FAQ

Frequently Asked Questions About ARES

Here are a few of the frequently asked questions that amateur operators ask. We will update this page periodically.

What are the membership requirements for ARES?

Every licensed amateur, regardless of membership in ARRL or any other local or national organization is eligible to apply for membership in ARES. Training may be required or desired to participate fully in ARES. Please inquire at the local level for specific information. Because ARES is an Amateur Radio program, only licensed radio amateurs are eligible for membership. The possession of emergency-powered equipment is desirable, but is not a requirement for membership.

What is a Communications Emergency?

The easiest way to think about a communications emergency - an incident - is to begin by using the definition in the ICS (Incident Command System) manual. Section 1.9 defines an incident as any "...planned or unplanned occurrence or event, regardless of cause, which requires action by emergency service personnel to prevent or minimize loss of life or damage to property and/or natural resources."

What is the Incident Command System?

The Incident Command System is a management tool consisting of procedures for organizing personnel, facilities, equipment and communications at the scene of an emergency. The ICS is designed to assist anyone who has the responsibility for the successful outcome of an incident. The ICS provides a method for multiple agencies - EMA, police, fire, EMS, ARES - to cooperatively interact through a common communications link.

What does my appearance and attitude have to do with Emergency Communications?

It is important that you realize your knowledge of Emergency Communications is not as important as your appearance and attitude during emergencies. Technical ability will enable you to do a good job of communicating, but your personal appearance and attitude will determine the success of the overall ARES effort.

Once someone knows you are an amateur radio operator you are ham radio to them. Everything you do reflects, in some way, on amateur radio and ARES. The person who brings an arrogant attitude to the scene or airways will only cast a negative image of ARES with served agencies and the public at large.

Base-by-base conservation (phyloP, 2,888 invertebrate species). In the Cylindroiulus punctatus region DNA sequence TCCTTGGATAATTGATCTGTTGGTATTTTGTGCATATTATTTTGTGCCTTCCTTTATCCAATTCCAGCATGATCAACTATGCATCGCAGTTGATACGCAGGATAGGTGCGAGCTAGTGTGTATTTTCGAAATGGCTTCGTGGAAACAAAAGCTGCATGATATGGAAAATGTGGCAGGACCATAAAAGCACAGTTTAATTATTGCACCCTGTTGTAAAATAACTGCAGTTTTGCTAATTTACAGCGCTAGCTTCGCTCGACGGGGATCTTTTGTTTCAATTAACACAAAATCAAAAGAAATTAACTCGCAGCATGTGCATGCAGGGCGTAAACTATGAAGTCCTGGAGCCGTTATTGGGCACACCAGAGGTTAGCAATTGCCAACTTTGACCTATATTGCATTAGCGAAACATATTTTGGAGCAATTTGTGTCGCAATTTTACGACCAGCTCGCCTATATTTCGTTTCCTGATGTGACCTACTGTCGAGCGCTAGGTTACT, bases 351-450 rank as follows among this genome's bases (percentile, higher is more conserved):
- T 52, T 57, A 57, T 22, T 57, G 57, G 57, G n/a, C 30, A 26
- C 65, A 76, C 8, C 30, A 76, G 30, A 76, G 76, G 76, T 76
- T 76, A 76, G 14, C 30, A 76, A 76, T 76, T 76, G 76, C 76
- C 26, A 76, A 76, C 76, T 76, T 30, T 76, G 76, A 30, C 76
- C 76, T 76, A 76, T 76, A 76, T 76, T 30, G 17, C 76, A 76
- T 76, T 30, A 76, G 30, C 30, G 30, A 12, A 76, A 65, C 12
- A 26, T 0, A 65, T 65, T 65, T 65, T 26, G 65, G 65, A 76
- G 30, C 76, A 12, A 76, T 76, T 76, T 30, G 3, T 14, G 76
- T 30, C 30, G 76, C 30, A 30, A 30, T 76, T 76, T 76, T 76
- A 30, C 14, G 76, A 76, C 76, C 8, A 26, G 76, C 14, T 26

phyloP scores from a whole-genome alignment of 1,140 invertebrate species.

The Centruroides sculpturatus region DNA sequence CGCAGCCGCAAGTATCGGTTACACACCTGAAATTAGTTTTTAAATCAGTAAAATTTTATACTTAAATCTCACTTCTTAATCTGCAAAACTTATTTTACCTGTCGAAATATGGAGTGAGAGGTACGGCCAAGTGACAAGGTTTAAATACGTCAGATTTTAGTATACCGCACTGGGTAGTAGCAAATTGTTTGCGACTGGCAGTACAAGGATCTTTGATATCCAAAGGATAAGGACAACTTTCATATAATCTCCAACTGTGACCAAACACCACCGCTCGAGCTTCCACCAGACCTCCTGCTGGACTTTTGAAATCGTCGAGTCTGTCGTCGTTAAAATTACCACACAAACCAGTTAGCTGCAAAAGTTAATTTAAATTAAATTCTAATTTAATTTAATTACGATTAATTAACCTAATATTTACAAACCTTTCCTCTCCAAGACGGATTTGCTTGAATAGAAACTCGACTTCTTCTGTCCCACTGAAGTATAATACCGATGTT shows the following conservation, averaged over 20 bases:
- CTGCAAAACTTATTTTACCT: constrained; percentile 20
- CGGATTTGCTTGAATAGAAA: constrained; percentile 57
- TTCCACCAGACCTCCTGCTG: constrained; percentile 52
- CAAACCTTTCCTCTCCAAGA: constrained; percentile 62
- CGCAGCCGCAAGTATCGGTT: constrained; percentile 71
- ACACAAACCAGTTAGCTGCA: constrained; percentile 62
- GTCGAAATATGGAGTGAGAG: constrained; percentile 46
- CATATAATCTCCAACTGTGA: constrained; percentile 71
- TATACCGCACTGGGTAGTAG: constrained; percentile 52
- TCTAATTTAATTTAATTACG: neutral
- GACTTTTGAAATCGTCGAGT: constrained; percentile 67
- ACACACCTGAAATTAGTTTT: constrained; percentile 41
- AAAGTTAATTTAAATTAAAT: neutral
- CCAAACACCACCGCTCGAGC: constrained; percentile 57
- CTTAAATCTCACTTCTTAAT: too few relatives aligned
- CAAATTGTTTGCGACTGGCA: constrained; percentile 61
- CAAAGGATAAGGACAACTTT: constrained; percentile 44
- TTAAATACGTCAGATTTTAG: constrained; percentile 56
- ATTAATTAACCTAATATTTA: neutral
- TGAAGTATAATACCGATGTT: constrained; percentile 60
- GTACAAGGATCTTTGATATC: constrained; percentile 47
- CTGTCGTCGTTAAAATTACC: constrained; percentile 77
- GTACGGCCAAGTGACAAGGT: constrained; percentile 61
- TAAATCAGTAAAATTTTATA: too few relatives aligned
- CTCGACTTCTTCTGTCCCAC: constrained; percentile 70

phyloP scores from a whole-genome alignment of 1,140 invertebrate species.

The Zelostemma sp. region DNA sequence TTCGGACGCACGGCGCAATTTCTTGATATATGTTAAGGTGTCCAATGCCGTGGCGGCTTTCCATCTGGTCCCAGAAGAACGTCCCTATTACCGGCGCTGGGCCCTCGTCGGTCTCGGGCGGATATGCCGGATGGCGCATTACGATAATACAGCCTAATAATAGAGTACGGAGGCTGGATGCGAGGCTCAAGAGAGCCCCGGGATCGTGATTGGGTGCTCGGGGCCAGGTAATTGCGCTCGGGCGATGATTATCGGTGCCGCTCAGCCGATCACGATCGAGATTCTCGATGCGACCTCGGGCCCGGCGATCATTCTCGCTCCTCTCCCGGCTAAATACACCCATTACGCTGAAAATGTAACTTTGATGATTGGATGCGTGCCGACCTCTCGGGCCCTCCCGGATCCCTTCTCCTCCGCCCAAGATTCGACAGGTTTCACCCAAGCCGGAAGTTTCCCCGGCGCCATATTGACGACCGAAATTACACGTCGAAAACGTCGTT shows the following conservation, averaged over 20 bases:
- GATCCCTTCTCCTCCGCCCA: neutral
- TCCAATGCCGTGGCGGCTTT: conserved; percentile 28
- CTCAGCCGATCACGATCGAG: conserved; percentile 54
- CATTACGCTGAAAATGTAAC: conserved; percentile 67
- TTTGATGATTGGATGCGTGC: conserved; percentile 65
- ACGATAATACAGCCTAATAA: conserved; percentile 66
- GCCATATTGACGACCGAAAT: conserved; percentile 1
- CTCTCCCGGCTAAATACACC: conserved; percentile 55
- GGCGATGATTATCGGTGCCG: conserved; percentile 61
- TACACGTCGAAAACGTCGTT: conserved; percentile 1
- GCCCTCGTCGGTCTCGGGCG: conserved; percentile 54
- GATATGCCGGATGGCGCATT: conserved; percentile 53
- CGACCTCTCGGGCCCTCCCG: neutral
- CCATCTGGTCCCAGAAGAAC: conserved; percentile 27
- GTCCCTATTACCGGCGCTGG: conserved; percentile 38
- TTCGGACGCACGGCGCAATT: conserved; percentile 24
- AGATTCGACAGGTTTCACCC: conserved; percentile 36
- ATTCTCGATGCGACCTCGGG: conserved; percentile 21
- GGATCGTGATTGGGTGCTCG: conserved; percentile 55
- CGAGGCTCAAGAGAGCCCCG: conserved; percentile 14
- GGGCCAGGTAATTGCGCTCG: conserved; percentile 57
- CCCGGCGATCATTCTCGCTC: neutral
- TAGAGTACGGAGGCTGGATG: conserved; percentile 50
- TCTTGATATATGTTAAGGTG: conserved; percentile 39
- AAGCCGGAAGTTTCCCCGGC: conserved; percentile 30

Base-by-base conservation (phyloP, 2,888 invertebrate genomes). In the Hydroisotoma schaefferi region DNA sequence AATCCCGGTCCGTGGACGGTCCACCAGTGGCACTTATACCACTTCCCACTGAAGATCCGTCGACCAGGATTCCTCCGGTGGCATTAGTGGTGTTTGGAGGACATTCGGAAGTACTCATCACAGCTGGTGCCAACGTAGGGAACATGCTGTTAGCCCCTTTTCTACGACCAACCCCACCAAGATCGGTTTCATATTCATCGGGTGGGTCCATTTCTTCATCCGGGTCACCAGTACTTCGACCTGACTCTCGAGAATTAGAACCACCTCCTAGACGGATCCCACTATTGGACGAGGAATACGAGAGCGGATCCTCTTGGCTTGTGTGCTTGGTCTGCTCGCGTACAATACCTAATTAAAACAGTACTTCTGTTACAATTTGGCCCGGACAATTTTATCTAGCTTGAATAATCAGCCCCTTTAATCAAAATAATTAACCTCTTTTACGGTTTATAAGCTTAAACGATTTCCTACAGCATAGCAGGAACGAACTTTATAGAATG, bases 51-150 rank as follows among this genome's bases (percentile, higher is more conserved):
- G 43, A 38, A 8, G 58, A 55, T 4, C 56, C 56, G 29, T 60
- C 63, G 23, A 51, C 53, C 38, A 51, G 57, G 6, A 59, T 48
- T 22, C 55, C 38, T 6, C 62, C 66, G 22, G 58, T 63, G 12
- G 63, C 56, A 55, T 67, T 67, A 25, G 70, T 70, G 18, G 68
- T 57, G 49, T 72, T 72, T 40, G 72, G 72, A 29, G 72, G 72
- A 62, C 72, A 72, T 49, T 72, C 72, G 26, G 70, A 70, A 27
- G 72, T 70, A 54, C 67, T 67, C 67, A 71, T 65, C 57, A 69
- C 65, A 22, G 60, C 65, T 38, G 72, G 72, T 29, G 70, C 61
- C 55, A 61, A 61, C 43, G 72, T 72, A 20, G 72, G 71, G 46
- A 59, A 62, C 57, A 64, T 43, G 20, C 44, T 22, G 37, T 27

The agencies we serve are professionals that have seen far too many people that are more interested in impressing someone than getting the job done. You will actually impress them far more by being respectful and doing your job in the best way possible. Results, without interference of the served agencies and having a proper appearance, will cement relations with our served agencies and guarantee we will be requested in the future.

Remember that service as an ARES volunteer is entirely at the discretion of the local and district EC's.

What defines a communications emergency?

A communications emergency can be the result of a hurricane, tornado, flood or anything that disrupts normal communications. The common issue is when communications processes are inadequate to handle the flow of information required to service an incident, as defined in the ICS.

What role does Amateur Radio serve?

Our primary role is to support the emergency management community (responders, relief and recovery agencies) with communications during times of emergency and disaster when normal communications are unavailable or overwhelmed. Please understand that we are not a rapid response team. If you arrive at the scene of an emergency just as the sirens are quieting, observe and wait for directions...do not involve yourself until requested!

As a group, we do not provide first aid, transport victims, provide traffic control, or any other function normally provided by public service agencies. We provide communication when public service systems are overloaded.

As a group we will, in many cases, do more than "just" communicate. You are free to do any work for the served agency that they may request, as long as you are comfortable doing the work and it does not hinder your ability to communicate.

Trained operators have learned to communicate accurately, in a timely fashion regardless of the obstacles in the event.

Can we go directly to a scene when we hear about an incident?

Self-deployment adds unnecessary stress to an already chaotic incident and drains allocated resources. Self-deployed volunteers become part of the problem and not part of the solution.

In a nutshell - ARES does not self-deploy. There are no exceptions. If volunteers are needed and mutual aid is requested, your EC will notify you.